No particular theme to the Roundtable posts this week. Just running through the library, finding things I haven’t played in a while.
I’ve always been a fan of The Smiths. Listening to them reminds me of reading a good book – you can read it several times and find new things you like about it, new things that strike some chord. This was the period of the 80s I liked quite a lot – the bands that emanated a certain human emotion in their lyrics, bands bringing about change through music. And whether you loved or hated The Smiths, you were never indifferent towards them.
One of the things that bothers me the most about mainstream music has always been the level of indifference that comes along with it. And that’s not a recent phenomenon (although I have a lot of friends who would beg to differ), but something that goes without having an actual motivation or sincere emotion behind it. I’m not going to name names, but you know who I’m talking about.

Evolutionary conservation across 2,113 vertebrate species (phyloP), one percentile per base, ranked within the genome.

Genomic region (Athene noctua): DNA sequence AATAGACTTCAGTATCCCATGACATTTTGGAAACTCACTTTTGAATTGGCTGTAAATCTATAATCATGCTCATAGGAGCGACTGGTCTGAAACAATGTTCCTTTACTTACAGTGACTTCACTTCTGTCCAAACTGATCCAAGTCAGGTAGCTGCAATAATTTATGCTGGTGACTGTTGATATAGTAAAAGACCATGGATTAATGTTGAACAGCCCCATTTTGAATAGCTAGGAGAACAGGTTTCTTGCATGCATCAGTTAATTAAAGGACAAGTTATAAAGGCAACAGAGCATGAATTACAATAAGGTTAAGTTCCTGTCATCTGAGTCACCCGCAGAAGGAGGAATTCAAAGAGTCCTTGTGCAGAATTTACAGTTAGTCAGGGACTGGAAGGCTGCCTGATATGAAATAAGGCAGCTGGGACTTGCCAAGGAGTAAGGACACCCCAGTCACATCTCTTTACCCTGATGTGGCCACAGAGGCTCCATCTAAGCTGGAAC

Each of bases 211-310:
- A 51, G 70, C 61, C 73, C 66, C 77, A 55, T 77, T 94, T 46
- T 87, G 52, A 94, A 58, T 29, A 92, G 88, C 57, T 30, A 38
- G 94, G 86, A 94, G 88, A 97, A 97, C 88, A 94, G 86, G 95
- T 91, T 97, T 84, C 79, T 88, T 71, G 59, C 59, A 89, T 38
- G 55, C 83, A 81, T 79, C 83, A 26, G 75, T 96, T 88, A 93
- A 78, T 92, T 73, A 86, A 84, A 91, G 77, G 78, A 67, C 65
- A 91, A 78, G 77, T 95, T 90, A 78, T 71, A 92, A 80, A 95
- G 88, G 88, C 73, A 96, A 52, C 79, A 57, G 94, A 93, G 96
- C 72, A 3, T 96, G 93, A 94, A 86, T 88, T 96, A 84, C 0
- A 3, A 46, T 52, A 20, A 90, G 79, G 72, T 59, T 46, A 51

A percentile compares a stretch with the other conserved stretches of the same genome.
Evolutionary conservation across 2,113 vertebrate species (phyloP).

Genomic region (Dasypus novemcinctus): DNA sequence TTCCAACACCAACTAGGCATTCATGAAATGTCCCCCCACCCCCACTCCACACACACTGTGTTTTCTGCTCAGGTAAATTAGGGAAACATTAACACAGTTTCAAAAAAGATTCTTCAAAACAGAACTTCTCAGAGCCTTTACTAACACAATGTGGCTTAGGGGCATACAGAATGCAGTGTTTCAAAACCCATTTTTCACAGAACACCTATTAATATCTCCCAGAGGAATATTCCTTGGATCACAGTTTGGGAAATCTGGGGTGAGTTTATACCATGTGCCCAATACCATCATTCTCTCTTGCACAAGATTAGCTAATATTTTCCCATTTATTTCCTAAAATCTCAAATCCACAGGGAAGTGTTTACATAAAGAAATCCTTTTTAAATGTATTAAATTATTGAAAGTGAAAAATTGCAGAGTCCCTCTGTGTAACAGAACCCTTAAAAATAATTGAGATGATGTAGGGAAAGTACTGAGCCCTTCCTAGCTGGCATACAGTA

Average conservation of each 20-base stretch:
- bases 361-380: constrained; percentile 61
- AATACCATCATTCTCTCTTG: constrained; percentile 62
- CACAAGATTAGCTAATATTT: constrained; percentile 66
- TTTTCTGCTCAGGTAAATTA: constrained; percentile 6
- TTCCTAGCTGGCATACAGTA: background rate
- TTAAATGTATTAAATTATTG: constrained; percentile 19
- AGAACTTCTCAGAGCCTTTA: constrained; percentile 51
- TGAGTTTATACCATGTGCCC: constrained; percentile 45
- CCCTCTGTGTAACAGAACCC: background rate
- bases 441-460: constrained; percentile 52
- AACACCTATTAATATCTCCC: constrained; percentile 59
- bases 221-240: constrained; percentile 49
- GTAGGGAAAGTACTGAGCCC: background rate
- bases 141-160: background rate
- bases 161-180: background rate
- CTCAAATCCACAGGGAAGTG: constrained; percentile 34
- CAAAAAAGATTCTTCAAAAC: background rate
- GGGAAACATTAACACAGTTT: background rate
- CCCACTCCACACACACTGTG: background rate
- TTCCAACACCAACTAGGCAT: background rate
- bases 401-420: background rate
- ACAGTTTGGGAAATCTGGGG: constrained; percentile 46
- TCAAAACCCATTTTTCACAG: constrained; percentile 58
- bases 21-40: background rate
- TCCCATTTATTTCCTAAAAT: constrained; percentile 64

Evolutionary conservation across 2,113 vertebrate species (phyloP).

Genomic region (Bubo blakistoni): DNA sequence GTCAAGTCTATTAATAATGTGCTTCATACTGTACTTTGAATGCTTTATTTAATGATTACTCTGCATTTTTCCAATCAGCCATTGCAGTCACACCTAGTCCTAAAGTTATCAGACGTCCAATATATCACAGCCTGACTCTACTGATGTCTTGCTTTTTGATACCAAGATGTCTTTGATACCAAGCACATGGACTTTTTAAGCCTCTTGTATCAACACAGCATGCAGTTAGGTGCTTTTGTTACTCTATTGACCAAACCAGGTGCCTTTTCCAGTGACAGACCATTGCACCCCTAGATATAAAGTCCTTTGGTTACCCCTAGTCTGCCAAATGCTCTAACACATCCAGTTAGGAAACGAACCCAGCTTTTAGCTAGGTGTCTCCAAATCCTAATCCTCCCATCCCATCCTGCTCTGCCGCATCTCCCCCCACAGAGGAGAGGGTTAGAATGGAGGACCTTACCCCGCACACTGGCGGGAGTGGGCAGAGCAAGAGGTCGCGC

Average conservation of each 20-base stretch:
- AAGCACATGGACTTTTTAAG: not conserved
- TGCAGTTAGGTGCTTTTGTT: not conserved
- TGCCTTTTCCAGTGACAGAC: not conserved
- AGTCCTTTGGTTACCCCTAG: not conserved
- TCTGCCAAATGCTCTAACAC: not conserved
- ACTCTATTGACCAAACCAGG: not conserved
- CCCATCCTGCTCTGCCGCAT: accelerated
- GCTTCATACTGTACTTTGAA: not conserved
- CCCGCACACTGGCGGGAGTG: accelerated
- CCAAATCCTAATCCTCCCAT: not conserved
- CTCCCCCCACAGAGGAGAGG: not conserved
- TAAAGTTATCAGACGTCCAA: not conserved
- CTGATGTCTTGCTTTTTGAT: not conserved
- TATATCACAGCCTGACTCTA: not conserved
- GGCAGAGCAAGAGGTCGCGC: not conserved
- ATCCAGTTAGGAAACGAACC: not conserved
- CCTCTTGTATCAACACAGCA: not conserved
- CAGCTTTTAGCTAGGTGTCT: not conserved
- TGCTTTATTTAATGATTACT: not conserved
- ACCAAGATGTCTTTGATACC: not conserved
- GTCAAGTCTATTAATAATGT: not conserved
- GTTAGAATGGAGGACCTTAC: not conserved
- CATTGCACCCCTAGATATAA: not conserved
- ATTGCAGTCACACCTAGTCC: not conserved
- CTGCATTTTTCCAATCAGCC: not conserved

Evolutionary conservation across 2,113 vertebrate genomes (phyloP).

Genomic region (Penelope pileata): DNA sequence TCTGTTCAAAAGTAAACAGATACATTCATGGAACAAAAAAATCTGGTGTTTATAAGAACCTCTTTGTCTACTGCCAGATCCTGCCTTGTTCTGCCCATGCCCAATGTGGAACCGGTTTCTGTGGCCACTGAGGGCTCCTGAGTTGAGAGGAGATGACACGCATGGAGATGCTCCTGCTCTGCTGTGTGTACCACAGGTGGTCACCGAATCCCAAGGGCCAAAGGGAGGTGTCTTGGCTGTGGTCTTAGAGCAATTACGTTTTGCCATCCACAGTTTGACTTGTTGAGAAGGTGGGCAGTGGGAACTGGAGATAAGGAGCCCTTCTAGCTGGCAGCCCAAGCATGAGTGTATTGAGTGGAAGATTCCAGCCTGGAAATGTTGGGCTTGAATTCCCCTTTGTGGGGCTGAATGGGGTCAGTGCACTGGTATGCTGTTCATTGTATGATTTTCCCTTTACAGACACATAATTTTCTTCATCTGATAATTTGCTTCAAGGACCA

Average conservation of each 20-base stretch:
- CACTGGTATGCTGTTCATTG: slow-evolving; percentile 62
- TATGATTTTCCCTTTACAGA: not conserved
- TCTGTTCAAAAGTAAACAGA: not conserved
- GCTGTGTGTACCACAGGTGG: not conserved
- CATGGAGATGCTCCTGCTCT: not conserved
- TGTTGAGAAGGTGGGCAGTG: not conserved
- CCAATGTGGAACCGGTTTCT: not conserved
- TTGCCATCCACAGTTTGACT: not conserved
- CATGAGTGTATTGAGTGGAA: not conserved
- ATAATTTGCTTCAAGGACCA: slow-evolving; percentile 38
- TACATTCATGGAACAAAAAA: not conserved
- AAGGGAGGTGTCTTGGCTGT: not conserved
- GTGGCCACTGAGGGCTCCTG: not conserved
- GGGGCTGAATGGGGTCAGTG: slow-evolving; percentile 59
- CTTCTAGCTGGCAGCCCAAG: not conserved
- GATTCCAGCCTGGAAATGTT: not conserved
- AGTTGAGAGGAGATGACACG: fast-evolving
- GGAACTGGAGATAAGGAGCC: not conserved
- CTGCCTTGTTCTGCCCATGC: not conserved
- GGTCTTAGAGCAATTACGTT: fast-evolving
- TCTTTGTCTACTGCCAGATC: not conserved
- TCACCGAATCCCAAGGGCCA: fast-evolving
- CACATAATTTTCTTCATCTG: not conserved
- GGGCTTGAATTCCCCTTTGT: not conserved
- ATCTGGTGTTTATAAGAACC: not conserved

I never felt that way about The Smiths, or the solo work of Morrissey. And for that reason alone I think there will always be new people coming along discovering the band, hearing something profound in the music. And that’s a good thing and it bodes well for the future.
Tonight it’s the third session done by The Smiths for the John Peel program at the BBC, recorded on August 1, 1984, and it includes a great live version of How Soon Is Now. Certainly an anthem for the times.
In February 1984, the group released their debut album The Smiths, which reached number two on the UK Albums Chart. Both “Reel Around the Fountain” and “The Hand That Rocks the Cradle” met with controversy, with some tabloid newspapers alleging the songs were suggestive of paedophilia, a claim strongly denied by the group.
In March 1984, they performed on Channel 4 music program The Tube.
The album was followed the same year by the non-album singles “Heaven Knows I’m Miserable Now” and “William, It Was Really Nothing”, which featured “How Soon Is Now?” on its B-side. Securing the band’s first top ten placing, “Heaven Knows I’m Miserable Now” was also significant for marking the beginning of engineer and producer Stephen Street’s long-term working relationship with the band.